Some of you out there might remember the Descent OS distro created by Brian Manderville and based on the popular Ubuntu Linux operating system, and today we have some bad news for them as the development is now officially closed. Descent OS first appeared in February 2012 as a lightweight Ubuntu derivative built around the GNOME 2 desktop environment. Back then, it was known as Descent|OS, and was quite actively developed with new features and components borrowed from the latest Ubuntu releases.
  • Black Lab Linux 8.1 Out Now with LibreOffice 5.3, It's Based on Ubuntu 16.04 LTS
    Softpedia was informed today by the Black Lab Software project about the general availability of the first point release to the Black Lab Linux 8.0 operating system series. Serving as a base release to the company's enterprise offerings and equipped with all the long-term supported Linux 4.4 kernel from the Ubuntu 16.04 LTS (Xenial Xerus) operating system, Black Lab Linux 8.1 comes with up-to-date components and the latest security patches ported from Ubuntu's repositories as of February 15, 2017. "Today we are pleased to announce the release of Black Lab Linux 8.1. Our first incremental release to the 8.0 series. In this release we have brought all security updates up to Feb 15, 2017, as well as application updates," said Roberto J. Dohnert, CEO of Black Lab Software.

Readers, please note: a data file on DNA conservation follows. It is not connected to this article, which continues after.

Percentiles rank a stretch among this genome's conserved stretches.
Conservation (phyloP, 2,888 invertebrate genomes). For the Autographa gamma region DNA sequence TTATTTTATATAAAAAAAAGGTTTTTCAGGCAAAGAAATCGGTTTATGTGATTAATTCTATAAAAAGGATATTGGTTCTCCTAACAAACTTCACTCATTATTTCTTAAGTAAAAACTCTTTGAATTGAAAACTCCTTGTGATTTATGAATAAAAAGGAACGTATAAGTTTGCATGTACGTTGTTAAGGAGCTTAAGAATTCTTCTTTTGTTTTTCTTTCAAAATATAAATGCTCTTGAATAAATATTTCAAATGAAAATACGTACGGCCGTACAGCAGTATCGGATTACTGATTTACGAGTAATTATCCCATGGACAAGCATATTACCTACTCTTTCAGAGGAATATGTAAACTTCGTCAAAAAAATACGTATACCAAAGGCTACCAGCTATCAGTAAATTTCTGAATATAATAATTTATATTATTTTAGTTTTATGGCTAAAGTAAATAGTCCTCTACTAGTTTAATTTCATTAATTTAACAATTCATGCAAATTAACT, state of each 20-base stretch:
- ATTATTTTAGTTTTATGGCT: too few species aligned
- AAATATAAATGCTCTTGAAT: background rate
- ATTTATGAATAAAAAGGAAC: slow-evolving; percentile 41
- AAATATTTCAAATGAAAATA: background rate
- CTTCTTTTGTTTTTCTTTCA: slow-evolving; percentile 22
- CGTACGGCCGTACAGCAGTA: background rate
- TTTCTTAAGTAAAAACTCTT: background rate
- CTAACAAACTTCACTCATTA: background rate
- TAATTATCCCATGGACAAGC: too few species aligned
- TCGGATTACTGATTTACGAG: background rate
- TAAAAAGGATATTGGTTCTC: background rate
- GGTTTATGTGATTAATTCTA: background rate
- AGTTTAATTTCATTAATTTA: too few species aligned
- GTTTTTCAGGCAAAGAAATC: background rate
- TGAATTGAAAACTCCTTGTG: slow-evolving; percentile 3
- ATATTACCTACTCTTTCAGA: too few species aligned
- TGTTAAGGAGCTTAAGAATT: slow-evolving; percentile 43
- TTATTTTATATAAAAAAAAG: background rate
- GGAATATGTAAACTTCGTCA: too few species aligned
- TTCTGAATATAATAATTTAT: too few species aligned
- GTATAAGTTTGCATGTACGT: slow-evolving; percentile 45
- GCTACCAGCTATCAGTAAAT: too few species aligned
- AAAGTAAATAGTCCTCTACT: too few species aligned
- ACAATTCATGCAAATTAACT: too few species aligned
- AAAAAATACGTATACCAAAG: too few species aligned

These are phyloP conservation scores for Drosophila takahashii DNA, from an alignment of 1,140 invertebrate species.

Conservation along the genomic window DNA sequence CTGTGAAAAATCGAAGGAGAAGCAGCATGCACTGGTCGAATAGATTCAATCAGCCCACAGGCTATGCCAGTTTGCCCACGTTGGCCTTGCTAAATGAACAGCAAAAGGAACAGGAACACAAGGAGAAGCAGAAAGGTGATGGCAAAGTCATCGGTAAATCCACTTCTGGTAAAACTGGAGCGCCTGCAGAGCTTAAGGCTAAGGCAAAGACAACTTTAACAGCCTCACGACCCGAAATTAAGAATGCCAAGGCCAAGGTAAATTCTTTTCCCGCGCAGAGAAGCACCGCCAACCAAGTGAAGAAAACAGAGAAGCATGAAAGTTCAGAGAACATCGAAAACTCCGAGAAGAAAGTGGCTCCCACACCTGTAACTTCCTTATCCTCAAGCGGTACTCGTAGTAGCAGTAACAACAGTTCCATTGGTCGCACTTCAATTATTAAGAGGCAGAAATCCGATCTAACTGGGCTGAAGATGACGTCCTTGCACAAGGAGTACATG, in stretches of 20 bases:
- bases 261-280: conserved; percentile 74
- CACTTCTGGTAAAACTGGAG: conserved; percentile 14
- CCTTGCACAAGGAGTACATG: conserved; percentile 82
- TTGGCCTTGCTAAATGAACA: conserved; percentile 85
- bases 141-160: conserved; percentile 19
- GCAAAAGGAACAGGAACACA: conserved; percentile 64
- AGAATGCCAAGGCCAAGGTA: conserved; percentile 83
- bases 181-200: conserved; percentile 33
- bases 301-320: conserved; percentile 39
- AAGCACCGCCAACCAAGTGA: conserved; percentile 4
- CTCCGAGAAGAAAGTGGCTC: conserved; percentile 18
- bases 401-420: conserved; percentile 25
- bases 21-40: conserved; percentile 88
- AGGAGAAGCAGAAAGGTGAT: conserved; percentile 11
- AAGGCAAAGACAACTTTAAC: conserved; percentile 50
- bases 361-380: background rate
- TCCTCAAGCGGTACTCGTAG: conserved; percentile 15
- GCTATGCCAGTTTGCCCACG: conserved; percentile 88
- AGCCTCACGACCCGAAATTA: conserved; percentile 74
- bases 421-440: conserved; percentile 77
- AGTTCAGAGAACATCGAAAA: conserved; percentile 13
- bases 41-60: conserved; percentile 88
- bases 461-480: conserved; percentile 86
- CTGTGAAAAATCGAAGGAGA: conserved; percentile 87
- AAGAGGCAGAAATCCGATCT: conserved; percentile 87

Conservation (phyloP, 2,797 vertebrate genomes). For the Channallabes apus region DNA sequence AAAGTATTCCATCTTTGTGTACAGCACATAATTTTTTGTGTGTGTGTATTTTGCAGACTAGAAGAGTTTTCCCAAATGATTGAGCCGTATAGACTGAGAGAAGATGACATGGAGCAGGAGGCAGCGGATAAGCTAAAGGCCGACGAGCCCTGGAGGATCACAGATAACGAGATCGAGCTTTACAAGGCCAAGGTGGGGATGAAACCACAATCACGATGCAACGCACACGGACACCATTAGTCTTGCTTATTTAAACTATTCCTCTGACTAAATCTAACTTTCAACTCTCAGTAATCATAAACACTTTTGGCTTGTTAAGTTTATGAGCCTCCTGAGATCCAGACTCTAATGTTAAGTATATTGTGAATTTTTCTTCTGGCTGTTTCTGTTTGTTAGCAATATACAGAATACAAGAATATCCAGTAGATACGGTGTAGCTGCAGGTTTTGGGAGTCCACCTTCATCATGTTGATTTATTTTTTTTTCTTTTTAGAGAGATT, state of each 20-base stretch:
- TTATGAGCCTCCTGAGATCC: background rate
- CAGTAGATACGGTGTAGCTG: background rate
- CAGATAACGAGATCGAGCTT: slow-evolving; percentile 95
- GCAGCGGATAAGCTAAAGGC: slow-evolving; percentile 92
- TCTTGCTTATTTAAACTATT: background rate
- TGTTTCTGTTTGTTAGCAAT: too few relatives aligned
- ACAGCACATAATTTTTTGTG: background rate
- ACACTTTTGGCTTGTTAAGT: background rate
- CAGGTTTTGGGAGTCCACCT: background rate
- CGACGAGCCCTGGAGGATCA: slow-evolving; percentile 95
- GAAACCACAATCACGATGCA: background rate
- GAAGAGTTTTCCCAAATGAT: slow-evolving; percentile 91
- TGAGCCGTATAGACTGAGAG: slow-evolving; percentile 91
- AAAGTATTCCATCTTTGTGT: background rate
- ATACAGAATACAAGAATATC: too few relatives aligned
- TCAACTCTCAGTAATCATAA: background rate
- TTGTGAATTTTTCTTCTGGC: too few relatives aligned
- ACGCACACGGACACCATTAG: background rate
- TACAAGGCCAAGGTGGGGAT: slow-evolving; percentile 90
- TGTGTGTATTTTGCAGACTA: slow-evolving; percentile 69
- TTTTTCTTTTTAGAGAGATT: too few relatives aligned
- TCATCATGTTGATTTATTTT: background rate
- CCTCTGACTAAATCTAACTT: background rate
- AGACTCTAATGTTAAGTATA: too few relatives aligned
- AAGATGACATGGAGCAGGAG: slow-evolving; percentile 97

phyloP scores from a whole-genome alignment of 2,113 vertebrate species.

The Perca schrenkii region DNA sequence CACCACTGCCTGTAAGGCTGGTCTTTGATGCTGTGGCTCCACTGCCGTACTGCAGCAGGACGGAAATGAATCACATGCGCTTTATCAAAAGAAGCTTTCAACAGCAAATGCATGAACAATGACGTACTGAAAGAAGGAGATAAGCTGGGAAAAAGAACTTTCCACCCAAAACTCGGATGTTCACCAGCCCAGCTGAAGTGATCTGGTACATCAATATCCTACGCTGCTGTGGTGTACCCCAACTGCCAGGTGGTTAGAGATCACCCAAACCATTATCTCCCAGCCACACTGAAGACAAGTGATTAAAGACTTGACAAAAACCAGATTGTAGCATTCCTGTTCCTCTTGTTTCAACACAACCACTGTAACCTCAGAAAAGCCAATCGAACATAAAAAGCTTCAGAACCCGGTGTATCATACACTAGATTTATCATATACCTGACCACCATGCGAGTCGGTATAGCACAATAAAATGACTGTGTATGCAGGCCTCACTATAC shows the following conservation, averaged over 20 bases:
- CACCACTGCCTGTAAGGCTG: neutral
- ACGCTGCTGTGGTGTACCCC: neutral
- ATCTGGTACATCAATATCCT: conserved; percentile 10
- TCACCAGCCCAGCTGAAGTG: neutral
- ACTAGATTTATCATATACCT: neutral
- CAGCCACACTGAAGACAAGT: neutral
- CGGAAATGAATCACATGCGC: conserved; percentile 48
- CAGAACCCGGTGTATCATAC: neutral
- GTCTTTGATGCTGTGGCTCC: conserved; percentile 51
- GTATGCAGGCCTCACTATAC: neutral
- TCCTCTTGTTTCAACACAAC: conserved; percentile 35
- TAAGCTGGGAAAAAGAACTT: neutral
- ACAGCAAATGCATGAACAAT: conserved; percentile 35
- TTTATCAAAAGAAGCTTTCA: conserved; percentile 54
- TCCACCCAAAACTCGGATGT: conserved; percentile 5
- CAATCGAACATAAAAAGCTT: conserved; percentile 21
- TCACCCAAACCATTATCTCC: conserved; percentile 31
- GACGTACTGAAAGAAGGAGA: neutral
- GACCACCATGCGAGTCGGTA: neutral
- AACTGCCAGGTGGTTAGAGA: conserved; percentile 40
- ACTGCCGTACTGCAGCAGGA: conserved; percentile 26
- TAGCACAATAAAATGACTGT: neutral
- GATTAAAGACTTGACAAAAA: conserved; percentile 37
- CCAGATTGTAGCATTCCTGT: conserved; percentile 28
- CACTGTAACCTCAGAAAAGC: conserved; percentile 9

• Parrot 3.5 – Call For Betatesters
    We did our best to prepare these preview images including all the updates and the new features introduced since the last release, but now we need your help to understand how to make it even better, and of course we need your help to understand if there is something that doesn’t work as expected or something that absolutely needs to be included in the final release.

Linux and Graphics

  • Linux Kernel 4.10 Now Available for Linux Lite Users, Here's How to Install It
    Minutes after the release of Linux kernel 4.10 last evening, Jerry Bezencon from the Linux Lite project announced that users of the Ubuntu-based distribution can now install it on their machines. Linux 4.10 is now the most advanced kernel branch for all Linux-based operating systems, and brings many exciting new features like virtual GPU support, better writeback management, eBPF hooks for cgroups, as well as Intel Cache Allocation Technology support for the L2/L3 caches of Intel processors.
  • Wacom's Intuos Pro To Be Supported By The Linux 4.11 Kernel
    Jiri Kosina submitted the HID updates today for the Linux 4.11 kernel cycle.
  • Mesa 13.0.5 Released for Linux Gamers with over 70 Improvements, Bug Fixes